Race & Image in America
Transcript for Student Voices
Matthew Guterl/Jacquelynn Jones
You’re listening to Student Voices, a podcast featuring student-led interviews of Brown University faculty based on the Race & in America panel discussion series, curated by the Center for the Study of Race and Ethnicity in America in partnership with the Office of the Provost.
Jacquelynn Jones: I’m Jacqueline Jones, a PhD candidate in the Department of American Studies, and today I am speaking with Professor Matthew Guterl about the recent panel discussion on Race & Image in America. I have a few questions for you today, thank you for talking with me. So you began your talk with a close reading of an image and continued to provide these readings throughout your talk, can you talk more about where this practice for you emerges?
Professor Matthew Guterl: Absolutely and thank you, Jacquelynn, for doing this. I have always believed that reading an image closely is a kind of intellectual honesty, that if you accept that how we see an image is socially constructed, that we see what is the compilation of our entire lives in front of us and also what we're being asked to see. There's the negotiation between our past history and what power wants us to understand, that it makes sense when you're trying to work with people, with readers, with students, to take the time to explain to them what you see and what you want them to see. That, for me, is a kind of honest practice that I would never produce an image and not say something about it because that has too many assumptions built into it and it rests on what I think is the farcical idea that there's a common text that we all read exactly the same way.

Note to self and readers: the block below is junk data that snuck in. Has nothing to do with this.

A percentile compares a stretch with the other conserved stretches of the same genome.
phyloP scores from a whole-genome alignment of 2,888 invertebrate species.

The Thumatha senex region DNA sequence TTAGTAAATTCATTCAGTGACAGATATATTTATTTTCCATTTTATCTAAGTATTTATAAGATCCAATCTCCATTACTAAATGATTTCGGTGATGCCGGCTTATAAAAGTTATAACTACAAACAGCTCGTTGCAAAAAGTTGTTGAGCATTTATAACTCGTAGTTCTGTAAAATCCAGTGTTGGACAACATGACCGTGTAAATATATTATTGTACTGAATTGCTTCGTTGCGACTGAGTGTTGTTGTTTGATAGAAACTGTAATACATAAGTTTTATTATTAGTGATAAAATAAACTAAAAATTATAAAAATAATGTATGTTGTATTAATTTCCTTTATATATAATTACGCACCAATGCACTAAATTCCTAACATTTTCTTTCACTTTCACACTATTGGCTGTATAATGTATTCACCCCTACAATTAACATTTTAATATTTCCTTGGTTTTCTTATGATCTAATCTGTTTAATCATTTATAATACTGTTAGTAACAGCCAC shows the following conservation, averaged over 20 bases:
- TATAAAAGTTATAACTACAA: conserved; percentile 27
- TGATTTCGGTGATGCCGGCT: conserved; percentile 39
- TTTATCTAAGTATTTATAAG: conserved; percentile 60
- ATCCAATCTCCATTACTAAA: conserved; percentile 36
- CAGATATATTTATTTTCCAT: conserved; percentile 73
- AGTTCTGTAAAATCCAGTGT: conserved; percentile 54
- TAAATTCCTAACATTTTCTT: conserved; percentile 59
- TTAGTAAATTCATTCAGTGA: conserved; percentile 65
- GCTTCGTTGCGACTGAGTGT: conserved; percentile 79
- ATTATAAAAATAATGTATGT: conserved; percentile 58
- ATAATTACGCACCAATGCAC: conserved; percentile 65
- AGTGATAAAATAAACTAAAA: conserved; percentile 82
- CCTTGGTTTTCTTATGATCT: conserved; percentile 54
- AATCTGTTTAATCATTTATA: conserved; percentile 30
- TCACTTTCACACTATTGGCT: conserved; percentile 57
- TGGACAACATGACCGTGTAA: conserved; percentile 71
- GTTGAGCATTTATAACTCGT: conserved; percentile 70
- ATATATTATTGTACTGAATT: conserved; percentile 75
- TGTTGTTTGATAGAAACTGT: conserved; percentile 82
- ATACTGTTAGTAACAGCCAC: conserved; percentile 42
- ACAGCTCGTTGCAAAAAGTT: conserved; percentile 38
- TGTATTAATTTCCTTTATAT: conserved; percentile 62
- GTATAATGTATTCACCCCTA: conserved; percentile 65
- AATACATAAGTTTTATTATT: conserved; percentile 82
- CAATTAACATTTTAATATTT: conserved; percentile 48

Jacquelynn Jones: Yeah, and I appreciate this sort of move to get us to slow down and spend time with an image. And so I ask you this first question because we are in a moment when we are inundated with images and in your talk you gesture to the endless circulation that shows up in the media on timelines or feeds. Could you talk more about the significance of counter images and how you see this playing out in our daily lives?